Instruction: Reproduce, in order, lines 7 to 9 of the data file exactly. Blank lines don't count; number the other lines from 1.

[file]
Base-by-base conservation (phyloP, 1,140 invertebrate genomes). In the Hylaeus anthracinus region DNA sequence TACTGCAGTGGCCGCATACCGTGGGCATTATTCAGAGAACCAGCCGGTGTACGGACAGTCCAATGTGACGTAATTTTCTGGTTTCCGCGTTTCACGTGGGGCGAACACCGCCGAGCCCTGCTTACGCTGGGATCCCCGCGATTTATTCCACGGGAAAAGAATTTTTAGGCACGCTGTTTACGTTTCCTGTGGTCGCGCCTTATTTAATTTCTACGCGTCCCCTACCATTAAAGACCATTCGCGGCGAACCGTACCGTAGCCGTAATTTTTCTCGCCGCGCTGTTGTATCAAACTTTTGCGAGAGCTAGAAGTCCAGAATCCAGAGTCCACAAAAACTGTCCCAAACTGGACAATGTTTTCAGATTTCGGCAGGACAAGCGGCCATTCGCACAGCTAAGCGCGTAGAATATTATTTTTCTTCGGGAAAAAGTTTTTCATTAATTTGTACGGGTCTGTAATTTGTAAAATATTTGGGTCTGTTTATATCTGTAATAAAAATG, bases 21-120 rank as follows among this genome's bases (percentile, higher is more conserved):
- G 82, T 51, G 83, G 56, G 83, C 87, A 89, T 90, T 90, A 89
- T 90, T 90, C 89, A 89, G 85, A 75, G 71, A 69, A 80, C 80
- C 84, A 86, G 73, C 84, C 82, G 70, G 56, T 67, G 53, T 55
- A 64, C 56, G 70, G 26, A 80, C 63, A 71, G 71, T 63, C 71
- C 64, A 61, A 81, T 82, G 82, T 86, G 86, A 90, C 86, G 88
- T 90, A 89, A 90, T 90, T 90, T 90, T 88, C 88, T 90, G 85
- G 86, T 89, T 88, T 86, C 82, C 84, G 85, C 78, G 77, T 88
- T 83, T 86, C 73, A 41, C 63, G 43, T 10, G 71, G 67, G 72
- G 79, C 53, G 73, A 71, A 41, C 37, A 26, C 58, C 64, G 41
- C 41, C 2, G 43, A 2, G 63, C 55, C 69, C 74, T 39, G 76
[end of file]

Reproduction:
- T 90, A 89, A 90, T 90, T 90, T 90, T 88, C 88, T 90, G 85
- G 86, T 89, T 88, T 86, C 82, C 84, G 85, C 78, G 77, T 88
- T 83, T 86, C 73, A 41, C 63, G 43, T 10, G 71, G 67, G 72